The current Scottish education system can quite legitimately be accused of the ‘product placement’ of ‘trans’ and gender ideology in its curriculum and its access to social groupings such as LGBT Youth Scotland (funded generously by the Scottish Government). The Scottish Government’s ‘trans’ guidance for schools has not been revised nor removed despite the criticisms of many experienced professionals and child development experts. The fact that it is at odds with much of the Cass Report and the draft schools guidance issued by Westminster is indicative of a doubling down by the Scottish Government and our public services. The Relationships, Sexual Health and Parenthood (RSHP) curriculum in all schools has ‘trans’ ideology woven throughout the teaching lessons, and LGBT Youth Scotland continues to provide groups and links to most schools while ‘supporting’ pupils to ‘come out’ as ‘trans’. And then there is the  Social Work Care Inspectorate Guidance, Children & Young People’s Services on the Inclusion of Transgender Including Non-Binary Young People, which suggests that staff can signpost children and young people, ‘To seek medical assistance to transition’. Since when did staff caring for children have the expertise to do this?

 

The stance taken by our Scottish government and public services so far has been to ignore recent research findings:

 

•   Consistent research studies carried out for over twenty years which highlight that the majority of gender questioning children stop being gender dysphoric once they have gone through puberty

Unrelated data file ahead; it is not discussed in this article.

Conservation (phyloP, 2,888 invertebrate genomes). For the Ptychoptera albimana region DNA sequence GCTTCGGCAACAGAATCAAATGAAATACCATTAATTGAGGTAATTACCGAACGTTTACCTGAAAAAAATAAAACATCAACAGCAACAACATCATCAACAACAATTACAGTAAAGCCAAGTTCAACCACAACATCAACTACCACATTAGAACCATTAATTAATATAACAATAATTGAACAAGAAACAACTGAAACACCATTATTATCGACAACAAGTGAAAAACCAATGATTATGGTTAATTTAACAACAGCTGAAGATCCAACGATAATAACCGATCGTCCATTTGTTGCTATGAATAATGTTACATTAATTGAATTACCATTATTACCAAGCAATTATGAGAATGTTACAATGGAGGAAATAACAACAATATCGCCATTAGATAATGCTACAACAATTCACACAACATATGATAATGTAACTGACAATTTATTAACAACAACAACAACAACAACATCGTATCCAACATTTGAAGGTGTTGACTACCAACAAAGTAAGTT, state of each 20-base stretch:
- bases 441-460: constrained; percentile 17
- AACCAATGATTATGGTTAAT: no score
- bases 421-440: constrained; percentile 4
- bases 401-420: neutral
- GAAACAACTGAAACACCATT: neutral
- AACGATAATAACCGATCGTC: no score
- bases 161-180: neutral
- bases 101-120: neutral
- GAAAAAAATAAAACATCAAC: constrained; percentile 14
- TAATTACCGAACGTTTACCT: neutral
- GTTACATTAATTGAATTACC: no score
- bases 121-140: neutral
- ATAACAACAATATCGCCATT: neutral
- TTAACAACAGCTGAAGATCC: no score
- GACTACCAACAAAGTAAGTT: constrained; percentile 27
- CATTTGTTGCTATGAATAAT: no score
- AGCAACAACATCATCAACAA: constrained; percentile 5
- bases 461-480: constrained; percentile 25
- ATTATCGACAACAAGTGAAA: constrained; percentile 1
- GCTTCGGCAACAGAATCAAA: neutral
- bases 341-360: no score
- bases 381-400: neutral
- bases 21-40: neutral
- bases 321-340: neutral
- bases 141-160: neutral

•   Recent disclosures from the GIDS and the Dutch Study report that there have been no significant positive outcomes from treating children and teenagers with puberty blockers and cross sex hormones

•   Scandinavian countries have stopped hormone treatments of children and teenagers as they simply cannot find any good evidence of positive outcomes.

 

Professions and governments have messed up. There is no clear definition of the term ‘trans’. It means different things to different individuals. It is an attractive term to some vulnerable children most of whom already have additional support needs and/or mental health issues. Children and teenagers do not have the cognitive capacity to understand the implications linked to the concept of ‘trans’, and the idea of changing sex is quite wrongly presented by the Scottish Government schools guidance for ‘trans’, the RSHP curriculum and LGBT Youth Scotland pro-trans literature. In reality the ‘trans’ term confuses and harms children who are already at risk by misleading with false information and mis-selling an idealized concept. Future planning must involve a multi-agency approach that starts with schools and considers what is preventative and effective practice in facilitating pupils’ critical analysis skills, emotional resilience and positive mental health rather than facilitating a fantasy concept for which there is no evidence. Schools gather much useful assessment information about pupils. With the help of educational psychologists, and other support professionals, schools could and should be working with children to manage the gender ideology questions and challenges caused by social media and other societal influences. Such a preventive approach would be helpful to NHS mental health services and Social Work Services and it just might prevent a whole heap of angst for children and families.

 


References

 

Barnes, H. (2023) Time to Think, Swift Press.


Cass Review (2022) Independent review of gender identity services for children and young people: Interim Report

 

Scottish Government (2022) Relationships, Sexual Health and Parenthood (RSHP).


Scottish Government (2021) Guidance Supporting Transgender Pupils in Schools.